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I am a computer science student and learning Java now a days.

I want to be a good developer/programmer.

I like reading books. I search on the internet for the related topics and study them. I refer to StackOverflow and other good programming websites daily but I code rarely. Is this a bad sign? If yes then what should I do to overcome this problem?

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closed as primarily opinion-based by maple_shaft Oct 7 '13 at 10:58

Many good questions generate some degree of opinion based on expert experience, but answers to this question will tend to be almost entirely based on opinions, rather than facts, references, or specific expertise.If this question can be reworded to fit the rules in the help center, please edit the question.

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You need to provide more context. Obviously, it's not a problem if you're a neurosurgeon, but it is a problem if you're a programmer. –  user8 Sep 14 '10 at 19:10
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Are you looking to become a professor or do you actually want to work in the industry? –  ChaosPandion Sep 14 '10 at 19:15
    
Related but not exactly a dupe: programmers.stackexchange.com/questions/3558/… –  TheLQ Sep 14 '10 at 21:43
    
Yeah, I agree with huge amount of opinions that have been said here. In order to be a good developer, first off, you should "Develop". For example, if you are practicing Java, take a look at Android application development. –  Adil Nov 14 '10 at 6:54
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I eat rarely. Is that bad? –  Job Dec 30 '10 at 17:05
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10 Answers

up vote 30 down vote accepted

Experience trumps all, if you aren't getting experience then yes you definitely have a problem if you want to be a great programmer.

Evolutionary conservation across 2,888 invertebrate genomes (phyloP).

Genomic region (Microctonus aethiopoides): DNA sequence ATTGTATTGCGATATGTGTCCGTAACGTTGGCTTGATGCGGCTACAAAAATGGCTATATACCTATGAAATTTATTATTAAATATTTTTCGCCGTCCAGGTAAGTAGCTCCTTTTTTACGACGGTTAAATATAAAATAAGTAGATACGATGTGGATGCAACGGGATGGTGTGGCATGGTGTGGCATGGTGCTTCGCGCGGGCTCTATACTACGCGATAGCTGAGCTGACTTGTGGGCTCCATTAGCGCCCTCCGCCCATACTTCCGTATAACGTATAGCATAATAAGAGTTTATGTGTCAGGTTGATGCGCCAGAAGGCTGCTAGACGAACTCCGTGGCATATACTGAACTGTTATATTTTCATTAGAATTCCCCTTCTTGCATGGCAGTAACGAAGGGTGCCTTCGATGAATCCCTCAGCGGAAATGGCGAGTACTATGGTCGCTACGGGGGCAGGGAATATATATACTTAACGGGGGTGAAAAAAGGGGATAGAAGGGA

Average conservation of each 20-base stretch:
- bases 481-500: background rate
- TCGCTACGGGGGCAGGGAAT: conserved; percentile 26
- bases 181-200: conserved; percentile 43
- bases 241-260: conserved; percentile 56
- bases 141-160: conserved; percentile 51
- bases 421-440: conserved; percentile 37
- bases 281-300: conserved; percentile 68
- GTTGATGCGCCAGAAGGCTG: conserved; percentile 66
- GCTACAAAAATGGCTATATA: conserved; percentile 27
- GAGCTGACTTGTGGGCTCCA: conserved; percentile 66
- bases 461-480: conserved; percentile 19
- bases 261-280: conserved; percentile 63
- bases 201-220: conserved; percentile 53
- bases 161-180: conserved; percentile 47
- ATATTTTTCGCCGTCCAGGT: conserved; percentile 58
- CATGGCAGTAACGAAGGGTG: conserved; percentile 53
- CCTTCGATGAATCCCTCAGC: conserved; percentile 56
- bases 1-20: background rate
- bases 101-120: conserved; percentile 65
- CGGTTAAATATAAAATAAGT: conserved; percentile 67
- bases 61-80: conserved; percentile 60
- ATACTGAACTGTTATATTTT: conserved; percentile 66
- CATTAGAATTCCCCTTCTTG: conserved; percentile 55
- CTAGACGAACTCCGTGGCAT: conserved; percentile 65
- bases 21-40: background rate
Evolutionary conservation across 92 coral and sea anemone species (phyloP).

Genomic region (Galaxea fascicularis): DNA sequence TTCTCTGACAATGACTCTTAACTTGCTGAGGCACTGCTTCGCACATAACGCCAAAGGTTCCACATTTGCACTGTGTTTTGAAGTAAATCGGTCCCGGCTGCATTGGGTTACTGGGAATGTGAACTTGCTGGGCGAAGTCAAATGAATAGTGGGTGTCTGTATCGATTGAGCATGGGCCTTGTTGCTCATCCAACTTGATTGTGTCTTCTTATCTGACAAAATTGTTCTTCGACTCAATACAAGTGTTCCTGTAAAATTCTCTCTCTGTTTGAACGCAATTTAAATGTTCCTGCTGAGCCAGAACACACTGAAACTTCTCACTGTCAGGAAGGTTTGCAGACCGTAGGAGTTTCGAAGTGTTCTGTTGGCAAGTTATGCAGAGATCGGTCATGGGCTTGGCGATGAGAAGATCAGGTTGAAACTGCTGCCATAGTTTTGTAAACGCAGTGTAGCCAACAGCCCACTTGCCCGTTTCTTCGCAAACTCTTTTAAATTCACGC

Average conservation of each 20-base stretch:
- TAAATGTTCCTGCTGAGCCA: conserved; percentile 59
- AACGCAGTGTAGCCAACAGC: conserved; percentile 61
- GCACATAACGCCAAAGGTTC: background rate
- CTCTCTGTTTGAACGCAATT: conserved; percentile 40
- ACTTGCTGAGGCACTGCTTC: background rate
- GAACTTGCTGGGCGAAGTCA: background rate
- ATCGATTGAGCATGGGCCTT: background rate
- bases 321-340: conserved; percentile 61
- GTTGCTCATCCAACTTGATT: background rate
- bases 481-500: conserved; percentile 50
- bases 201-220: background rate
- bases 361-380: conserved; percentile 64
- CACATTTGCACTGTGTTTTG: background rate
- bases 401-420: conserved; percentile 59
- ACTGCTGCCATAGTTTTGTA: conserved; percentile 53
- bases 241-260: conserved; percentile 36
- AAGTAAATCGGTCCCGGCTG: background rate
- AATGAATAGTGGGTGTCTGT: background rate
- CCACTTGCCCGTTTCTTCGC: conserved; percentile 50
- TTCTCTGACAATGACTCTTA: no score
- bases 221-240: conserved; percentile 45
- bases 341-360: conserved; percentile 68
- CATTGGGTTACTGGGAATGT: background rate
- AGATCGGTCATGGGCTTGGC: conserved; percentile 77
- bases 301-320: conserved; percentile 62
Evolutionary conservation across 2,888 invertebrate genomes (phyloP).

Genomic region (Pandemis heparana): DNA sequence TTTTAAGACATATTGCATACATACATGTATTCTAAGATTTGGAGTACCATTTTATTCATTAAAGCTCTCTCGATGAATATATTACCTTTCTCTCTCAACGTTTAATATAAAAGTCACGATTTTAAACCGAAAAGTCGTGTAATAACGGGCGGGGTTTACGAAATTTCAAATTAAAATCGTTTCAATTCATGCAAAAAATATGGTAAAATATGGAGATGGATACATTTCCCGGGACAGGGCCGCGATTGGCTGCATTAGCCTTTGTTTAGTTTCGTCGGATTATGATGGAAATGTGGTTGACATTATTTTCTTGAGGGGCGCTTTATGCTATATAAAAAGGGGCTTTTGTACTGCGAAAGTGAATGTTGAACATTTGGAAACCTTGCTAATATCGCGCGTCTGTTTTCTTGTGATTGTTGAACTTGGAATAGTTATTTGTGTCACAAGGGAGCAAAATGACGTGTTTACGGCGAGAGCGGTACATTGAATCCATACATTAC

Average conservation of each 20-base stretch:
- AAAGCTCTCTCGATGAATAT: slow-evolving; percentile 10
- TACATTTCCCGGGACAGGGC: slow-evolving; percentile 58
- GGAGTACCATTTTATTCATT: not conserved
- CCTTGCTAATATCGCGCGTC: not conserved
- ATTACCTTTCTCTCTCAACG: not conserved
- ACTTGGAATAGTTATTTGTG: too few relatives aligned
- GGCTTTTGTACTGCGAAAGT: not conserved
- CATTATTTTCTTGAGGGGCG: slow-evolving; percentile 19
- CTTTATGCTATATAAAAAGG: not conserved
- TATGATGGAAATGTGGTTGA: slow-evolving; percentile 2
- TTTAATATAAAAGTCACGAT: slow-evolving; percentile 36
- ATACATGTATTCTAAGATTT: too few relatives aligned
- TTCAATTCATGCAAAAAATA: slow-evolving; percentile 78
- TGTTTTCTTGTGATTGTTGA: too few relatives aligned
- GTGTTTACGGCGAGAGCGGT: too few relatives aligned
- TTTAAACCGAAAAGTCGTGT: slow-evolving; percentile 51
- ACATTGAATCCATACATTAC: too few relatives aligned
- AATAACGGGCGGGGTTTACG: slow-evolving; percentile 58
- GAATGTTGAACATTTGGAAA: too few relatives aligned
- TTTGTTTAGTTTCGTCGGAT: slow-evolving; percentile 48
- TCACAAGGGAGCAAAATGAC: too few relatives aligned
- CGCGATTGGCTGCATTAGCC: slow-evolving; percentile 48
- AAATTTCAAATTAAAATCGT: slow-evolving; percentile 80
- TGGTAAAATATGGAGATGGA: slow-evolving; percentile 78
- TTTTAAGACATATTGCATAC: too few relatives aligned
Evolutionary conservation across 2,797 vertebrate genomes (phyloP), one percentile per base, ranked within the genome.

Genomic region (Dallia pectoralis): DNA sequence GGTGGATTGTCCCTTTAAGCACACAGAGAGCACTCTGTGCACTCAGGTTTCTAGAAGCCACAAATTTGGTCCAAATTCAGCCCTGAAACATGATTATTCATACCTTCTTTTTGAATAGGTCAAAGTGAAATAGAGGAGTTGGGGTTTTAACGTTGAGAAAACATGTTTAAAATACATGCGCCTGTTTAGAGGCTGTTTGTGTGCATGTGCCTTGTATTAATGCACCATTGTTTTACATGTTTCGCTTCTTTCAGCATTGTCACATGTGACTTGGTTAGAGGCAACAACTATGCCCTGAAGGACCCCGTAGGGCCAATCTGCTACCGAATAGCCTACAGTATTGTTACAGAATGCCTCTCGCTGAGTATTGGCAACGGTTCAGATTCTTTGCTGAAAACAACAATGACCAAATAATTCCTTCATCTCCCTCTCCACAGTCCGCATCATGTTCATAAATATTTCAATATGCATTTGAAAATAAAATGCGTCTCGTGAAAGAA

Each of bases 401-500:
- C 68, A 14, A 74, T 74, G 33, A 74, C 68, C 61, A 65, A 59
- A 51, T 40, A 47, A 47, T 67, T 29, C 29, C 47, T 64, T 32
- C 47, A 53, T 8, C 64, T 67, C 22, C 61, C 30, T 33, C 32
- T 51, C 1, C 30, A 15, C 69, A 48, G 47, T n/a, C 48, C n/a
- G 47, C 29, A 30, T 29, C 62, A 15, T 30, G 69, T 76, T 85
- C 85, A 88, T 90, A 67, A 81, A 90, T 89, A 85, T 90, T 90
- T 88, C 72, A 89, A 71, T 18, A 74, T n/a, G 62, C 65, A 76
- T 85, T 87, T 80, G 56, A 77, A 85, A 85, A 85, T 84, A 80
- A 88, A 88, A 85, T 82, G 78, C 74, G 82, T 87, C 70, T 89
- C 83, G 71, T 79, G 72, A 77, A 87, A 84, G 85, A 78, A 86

Start on a new project or join another person's open source project. Get some experience. Write some code.

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Agree. Writing code is a craft which needs to be exercised to be mastered. –  user1249 Nov 14 '10 at 9:54
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Other answers were great, to me it all boils down to this:

  • if you have trouble programming are you in the right profession?
  • if you have trouble finding a problem (computer related) and coming up with a implementation to solve it are you in the right profession?
  • if you don't think about your programming assignments (work, school or personal) in your free time are you in the right profession?

There is a fine line between a hobbyist and a professional and this is what I think you need to determine for yourself by doing some self evaluation and soul searching. :-)

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+1 - "Are you in the right profession?" More people need to ask themselves this question. –  ChaosPandion Sep 14 '10 at 19:56
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Almost all of the other answers contain the basic premise that coding is the best thing to learn coding. If your goal is to pass the FizzBuzz test, this is true, and at some point you do have to start writing a lot of code to get good at writing code.

However, your question is not "should I ever code" but rather, "I am learning and not focusing on coding: is that bad." But then you say in other comments that you do write some code doing exercises in books.

In my opinion, there's way too much emphasis on writing-code-to-learn-programming. I think it's just silly. Coding is the last thing you should be worried about. Studying software development is much more important than actually writing thousands of lines of code. You'll always end up writing a lot of code. While you're studying, you should not be focusing on what will best prepare you to code, but rather whatever part of your studies you actually like. If you like studying techniques and methodologies, study that.

Jobs usually come out of your specific strengths. If you have none -- and you're just another person who wrote a lot of code, and can write good code -- then you won't have any competitive advantage. Play to your likes. You'll code enough in due time.

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Good one. Thanks :) –  Chankey Pathak Nov 15 '10 at 4:31
    
@Chankey Pathak, sure thing and good luck. –  Yar Nov 16 '10 at 19:21